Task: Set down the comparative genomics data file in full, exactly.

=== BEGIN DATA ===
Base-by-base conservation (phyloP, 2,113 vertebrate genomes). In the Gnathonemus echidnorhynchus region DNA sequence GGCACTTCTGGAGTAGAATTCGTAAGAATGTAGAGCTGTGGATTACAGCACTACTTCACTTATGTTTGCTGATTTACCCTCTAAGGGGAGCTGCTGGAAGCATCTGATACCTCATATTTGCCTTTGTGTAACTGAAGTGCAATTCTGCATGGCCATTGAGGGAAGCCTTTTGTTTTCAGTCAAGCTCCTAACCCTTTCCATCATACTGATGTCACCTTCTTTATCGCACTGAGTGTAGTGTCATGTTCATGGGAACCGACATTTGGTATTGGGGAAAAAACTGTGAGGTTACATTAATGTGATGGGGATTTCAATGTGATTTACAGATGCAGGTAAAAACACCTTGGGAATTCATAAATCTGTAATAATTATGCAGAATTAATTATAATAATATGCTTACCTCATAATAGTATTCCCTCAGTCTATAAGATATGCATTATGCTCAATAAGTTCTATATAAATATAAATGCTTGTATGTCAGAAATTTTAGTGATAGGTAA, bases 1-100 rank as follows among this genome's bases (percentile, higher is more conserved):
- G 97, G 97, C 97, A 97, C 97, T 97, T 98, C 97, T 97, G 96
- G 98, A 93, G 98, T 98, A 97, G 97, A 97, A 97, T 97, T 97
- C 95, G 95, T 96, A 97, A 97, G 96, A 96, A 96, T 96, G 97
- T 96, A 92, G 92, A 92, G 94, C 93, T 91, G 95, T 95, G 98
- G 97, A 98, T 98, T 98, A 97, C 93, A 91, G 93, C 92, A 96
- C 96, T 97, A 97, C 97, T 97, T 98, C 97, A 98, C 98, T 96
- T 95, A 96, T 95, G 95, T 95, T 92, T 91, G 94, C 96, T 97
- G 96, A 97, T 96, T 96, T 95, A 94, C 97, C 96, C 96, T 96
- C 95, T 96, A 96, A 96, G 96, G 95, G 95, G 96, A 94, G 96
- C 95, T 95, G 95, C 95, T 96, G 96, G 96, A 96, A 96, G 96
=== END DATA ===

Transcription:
Base-by-base conservation (phyloP, 2,113 vertebrate genomes). In the Gnathonemus echidnorhynchus region DNA sequence GGCACTTCTGGAGTAGAATTCGTAAGAATGTAGAGCTGTGGATTACAGCACTACTTCACTTATGTTTGCTGATTTACCCTCTAAGGGGAGCTGCTGGAAGCATCTGATACCTCATATTTGCCTTTGTGTAACTGAAGTGCAATTCTGCATGGCCATTGAGGGAAGCCTTTTGTTTTCAGTCAAGCTCCTAACCCTTTCCATCATACTGATGTCACCTTCTTTATCGCACTGAGTGTAGTGTCATGTTCATGGGAACCGACATTTGGTATTGGGGAAAAAACTGTGAGGTTACATTAATGTGATGGGGATTTCAATGTGATTTACAGATGCAGGTAAAAACACCTTGGGAATTCATAAATCTGTAATAATTATGCAGAATTAATTATAATAATATGCTTACCTCATAATAGTATTCCCTCAGTCTATAAGATATGCATTATGCTCAATAAGTTCTATATAAATATAAATGCTTGTATGTCAGAAATTTTAGTGATAGGTAA, bases 1-100 rank as follows among this genome's bases (percentile, higher is more conserved):
- G 97, G 97, C 97, A 97, C 97, T 97, T 98, C 97, T 97, G 96
- G 98, A 93, G 98, T 98, A 97, G 97, A 97, A 97, T 97, T 97
- C 95, G 95, T 96, A 97, A 97, G 96, A 96, A 96, T 96, G 97
- T 96, A 92, G 92, A 92, G 94, C 93, T 91, G 95, T 95, G 98
- G 97, A 98, T 98, T 98, A 97, C 93, A 91, G 93, C 92, A 96
- C 96, T 97, A 97, C 97, T 97, T 98, C 97, A 98, C 98, T 96
- T 95, A 96, T 95, G 95, T 95, T 92, T 91, G 94, C 96, T 97
- G 96, A 97, T 96, T 96, T 95, A 94, C 97, C 96, C 96, T 96
- C 95, T 96, A 96, A 96, G 96, G 95, G 95, G 96, A 94, G 96
- C 95, T 95, G 95, C 95, T 96, G 96, G 96, A 96, A 96, G 96